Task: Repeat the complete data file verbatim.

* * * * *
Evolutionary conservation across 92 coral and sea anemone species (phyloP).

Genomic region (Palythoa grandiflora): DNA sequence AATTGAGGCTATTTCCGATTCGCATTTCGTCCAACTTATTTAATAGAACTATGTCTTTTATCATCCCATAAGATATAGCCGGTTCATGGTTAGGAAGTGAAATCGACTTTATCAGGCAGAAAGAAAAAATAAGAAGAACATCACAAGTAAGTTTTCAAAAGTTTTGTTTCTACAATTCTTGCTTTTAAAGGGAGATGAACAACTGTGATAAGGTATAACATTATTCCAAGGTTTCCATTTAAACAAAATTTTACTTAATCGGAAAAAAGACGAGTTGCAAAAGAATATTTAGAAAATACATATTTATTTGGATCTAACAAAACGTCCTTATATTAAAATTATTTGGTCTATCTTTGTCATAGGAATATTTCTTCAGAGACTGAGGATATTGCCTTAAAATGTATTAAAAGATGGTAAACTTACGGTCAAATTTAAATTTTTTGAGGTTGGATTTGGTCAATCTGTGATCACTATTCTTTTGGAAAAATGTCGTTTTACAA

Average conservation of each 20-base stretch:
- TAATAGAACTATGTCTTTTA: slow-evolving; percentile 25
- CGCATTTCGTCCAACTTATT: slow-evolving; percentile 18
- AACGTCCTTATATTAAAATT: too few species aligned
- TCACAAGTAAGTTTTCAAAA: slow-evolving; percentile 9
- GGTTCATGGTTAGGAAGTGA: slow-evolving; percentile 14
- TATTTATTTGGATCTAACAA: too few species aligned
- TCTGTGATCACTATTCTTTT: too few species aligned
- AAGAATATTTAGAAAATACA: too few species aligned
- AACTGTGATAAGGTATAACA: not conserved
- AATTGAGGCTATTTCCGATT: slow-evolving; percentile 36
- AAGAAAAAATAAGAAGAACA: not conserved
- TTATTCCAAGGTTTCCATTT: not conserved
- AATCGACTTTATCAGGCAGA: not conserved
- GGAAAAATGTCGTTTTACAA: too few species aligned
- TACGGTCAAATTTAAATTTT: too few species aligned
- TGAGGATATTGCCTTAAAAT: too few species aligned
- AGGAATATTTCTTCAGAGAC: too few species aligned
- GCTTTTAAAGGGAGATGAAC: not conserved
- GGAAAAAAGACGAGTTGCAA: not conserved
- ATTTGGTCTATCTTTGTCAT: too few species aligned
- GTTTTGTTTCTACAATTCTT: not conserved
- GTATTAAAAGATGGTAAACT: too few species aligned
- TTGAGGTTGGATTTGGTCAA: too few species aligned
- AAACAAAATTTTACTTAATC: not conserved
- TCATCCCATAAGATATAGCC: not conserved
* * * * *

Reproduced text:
Evolutionary conservation across 92 coral and sea anemone species (phyloP).

Genomic region (Palythoa grandiflora): DNA sequence AATTGAGGCTATTTCCGATTCGCATTTCGTCCAACTTATTTAATAGAACTATGTCTTTTATCATCCCATAAGATATAGCCGGTTCATGGTTAGGAAGTGAAATCGACTTTATCAGGCAGAAAGAAAAAATAAGAAGAACATCACAAGTAAGTTTTCAAAAGTTTTGTTTCTACAATTCTTGCTTTTAAAGGGAGATGAACAACTGTGATAAGGTATAACATTATTCCAAGGTTTCCATTTAAACAAAATTTTACTTAATCGGAAAAAAGACGAGTTGCAAAAGAATATTTAGAAAATACATATTTATTTGGATCTAACAAAACGTCCTTATATTAAAATTATTTGGTCTATCTTTGTCATAGGAATATTTCTTCAGAGACTGAGGATATTGCCTTAAAATGTATTAAAAGATGGTAAACTTACGGTCAAATTTAAATTTTTTGAGGTTGGATTTGGTCAATCTGTGATCACTATTCTTTTGGAAAAATGTCGTTTTACAA

Average conservation of each 20-base stretch:
- TAATAGAACTATGTCTTTTA: slow-evolving; percentile 25
- CGCATTTCGTCCAACTTATT: slow-evolving; percentile 18
- AACGTCCTTATATTAAAATT: too few species aligned
- TCACAAGTAAGTTTTCAAAA: slow-evolving; percentile 9
- GGTTCATGGTTAGGAAGTGA: slow-evolving; percentile 14
- TATTTATTTGGATCTAACAA: too few species aligned
- TCTGTGATCACTATTCTTTT: too few species aligned
- AAGAATATTTAGAAAATACA: too few species aligned
- AACTGTGATAAGGTATAACA: not conserved
- AATTGAGGCTATTTCCGATT: slow-evolving; percentile 36
- AAGAAAAAATAAGAAGAACA: not conserved
- TTATTCCAAGGTTTCCATTT: not conserved
- AATCGACTTTATCAGGCAGA: not conserved
- GGAAAAATGTCGTTTTACAA: too few species aligned
- TACGGTCAAATTTAAATTTT: too few species aligned
- TGAGGATATTGCCTTAAAAT: too few species aligned
- AGGAATATTTCTTCAGAGAC: too few species aligned
- GCTTTTAAAGGGAGATGAAC: not conserved
- GGAAAAAAGACGAGTTGCAA: not conserved
- ATTTGGTCTATCTTTGTCAT: too few species aligned
- GTTTTGTTTCTACAATTCTT: not conserved
- GTATTAAAAGATGGTAAACT: too few species aligned
- TTGAGGTTGGATTTGGTCAA: too few species aligned
- AAACAAAATTTTACTTAATC: not conserved
- TCATCCCATAAGATATAGCC: not conserved